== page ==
Room for everyone: Conclusion

Bylaws that limit housing availability for Code-protected groups could be found to be discriminatory. The Ontario Municipal Board discussed this concept in Kitchener (City) Official Plan Amendment No. 58. In that case, the Board investigated a municipal initiative to decrease the “over-concentration” of "single person, low-income households" and "residential care facilities and social/ supportive housing" in certain areas.[30] The City argued that there was no discrimination because, among other things, “people [could] just go elsewhere.[31] The Board found that:

Depending on the ultimate content of revised municipal measures, municipal analysis and preparation may need to include the Code and Charter. That analysis is glib, if it merely assumes that telling persons with disabilities and/or on public assistance to "just go elsewhere" is no encroachment on human rights, or that it was just a small one, or that it was for "a greater good.[32]

Bylaws that limit housing availability for Code-protected groups may also be in breach of planning principles. The Ontario Municipal Board stated in the Kitchener case:

As a matter of elementary preparation, if the City proposed to revise the rules for care facilities, it was incumbent on the City to devote at least some visible thought to what it was going to do with them. That is consistent not only with the Act and the PPS [Provincial Policy Statement], but with the very concept of "planning." One does not undertake to reorganize the aquarium, without devoting at least some thought to where to put the fish.[33]

 - Barbara Hall,Ontario Human Rights Commission

[30] Kitchener (City) Official Plan Amendment No. 58, [2010] O.M.B.D. No. 666 at para. 2.

[31] Ibid. at para. 137.

[32] Ibid. at para. 149.

[33] Ibid. at paras. 107-108. 

Also in the Kitchener case, the OMB commented that the Planning Act and other instruments including the Provincial Policy Statement require the council of a municipality and other parties to consider matters of provincial interest including adequately providing a full range of housing (para. 21). Based in part on these principles, the OMB found that:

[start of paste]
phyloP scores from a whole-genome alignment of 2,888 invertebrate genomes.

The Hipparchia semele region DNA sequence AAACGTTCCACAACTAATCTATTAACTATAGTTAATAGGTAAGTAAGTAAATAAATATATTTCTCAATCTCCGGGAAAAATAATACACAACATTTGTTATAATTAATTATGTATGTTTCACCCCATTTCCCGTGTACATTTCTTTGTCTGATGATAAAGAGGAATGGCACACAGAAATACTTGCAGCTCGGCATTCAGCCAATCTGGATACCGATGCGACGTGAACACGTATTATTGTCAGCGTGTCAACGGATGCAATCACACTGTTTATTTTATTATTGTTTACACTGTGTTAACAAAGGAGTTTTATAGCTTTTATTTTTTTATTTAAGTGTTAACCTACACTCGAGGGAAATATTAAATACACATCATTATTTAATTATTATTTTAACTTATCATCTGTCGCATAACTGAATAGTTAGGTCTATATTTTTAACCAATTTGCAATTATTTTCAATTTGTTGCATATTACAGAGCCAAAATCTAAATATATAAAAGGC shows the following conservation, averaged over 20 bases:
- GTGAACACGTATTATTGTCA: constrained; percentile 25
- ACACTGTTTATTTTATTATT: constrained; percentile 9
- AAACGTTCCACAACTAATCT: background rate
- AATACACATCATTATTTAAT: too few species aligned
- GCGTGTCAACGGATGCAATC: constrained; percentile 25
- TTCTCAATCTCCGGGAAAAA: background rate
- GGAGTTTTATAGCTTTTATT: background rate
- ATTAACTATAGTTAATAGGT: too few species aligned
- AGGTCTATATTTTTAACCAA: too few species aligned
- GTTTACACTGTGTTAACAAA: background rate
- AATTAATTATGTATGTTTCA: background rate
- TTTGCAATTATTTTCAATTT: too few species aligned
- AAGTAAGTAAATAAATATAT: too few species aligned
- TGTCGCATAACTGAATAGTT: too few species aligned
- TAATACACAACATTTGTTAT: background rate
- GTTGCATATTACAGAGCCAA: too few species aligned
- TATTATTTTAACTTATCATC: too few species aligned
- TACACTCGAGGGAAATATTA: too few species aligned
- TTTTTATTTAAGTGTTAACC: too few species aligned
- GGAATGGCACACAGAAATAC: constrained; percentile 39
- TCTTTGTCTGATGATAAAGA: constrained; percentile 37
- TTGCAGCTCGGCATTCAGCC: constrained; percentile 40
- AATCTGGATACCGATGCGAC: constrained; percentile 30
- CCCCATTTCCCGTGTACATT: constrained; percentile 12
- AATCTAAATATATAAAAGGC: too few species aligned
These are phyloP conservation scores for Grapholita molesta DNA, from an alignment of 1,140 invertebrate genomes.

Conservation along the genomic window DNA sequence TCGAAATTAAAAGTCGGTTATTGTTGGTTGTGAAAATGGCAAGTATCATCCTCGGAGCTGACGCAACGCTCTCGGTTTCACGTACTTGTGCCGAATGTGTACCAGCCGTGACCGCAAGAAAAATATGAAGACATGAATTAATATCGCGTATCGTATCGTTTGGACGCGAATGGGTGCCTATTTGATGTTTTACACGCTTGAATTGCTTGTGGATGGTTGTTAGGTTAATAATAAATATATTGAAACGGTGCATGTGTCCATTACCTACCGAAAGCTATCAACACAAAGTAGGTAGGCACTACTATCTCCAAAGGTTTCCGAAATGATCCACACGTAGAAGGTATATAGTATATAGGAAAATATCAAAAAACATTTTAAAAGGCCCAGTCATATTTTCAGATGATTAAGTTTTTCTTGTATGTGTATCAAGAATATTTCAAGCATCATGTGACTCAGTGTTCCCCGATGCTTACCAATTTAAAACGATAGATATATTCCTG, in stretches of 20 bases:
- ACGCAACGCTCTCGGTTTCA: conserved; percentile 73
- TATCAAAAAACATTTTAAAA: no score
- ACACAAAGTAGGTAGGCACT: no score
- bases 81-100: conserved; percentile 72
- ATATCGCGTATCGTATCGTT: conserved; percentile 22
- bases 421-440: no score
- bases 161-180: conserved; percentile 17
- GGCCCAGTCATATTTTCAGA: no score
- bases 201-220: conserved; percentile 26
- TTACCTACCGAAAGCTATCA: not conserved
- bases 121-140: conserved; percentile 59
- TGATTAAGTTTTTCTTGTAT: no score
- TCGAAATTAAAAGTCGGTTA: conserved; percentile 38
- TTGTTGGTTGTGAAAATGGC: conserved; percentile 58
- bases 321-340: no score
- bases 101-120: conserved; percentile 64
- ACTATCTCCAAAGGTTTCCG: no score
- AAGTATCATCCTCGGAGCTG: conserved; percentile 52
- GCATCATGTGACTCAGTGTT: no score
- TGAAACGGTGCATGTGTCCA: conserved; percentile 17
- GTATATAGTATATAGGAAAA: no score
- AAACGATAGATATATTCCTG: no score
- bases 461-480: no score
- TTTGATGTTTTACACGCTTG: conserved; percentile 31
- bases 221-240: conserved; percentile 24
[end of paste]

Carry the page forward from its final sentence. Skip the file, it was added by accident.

…Although it is fashionable in some circles to reduce all Provincial planning policy to a single glib focus on intensification, that oversimplification overlooks the specific PPS [Provincial Policy Statement] direction (in the explanatory text at Part III) that "a decision-maker should read all the relevant policies as if they are specifically cross-referenced with each other." Where was the attention to "improving accessibility," "preventing barriers" etc.?

That is where there is an evidentiary problem. The required planning analysis need not be encyclopaedic; but where the core of an OPA or By-law involves topics specifically itemized by the Province, one would expect at least some overt attention to those specified interests. Indeed, given that care facilities, the disabled, and assisted housing are the direct and intended targets of this initiative, then as a "planning" matter, one would have expected some municipal consideration of the impacts on arrangements for this population, even in the absence of the interests itemized in the Act and PPS.

Yet in the mass of writings during the six years following the ICB in 2003 – including the lead-up and follow-up to OPA 58 and the ZBA – neither the City nor Region were able to point to a single sentence showing how the impacts on this population were considered, let alone that Subsection 2(h.1) of the Act or PPS Subsection 1.1.1(f) had been considered in even the most perfunctory way (para. 99-101).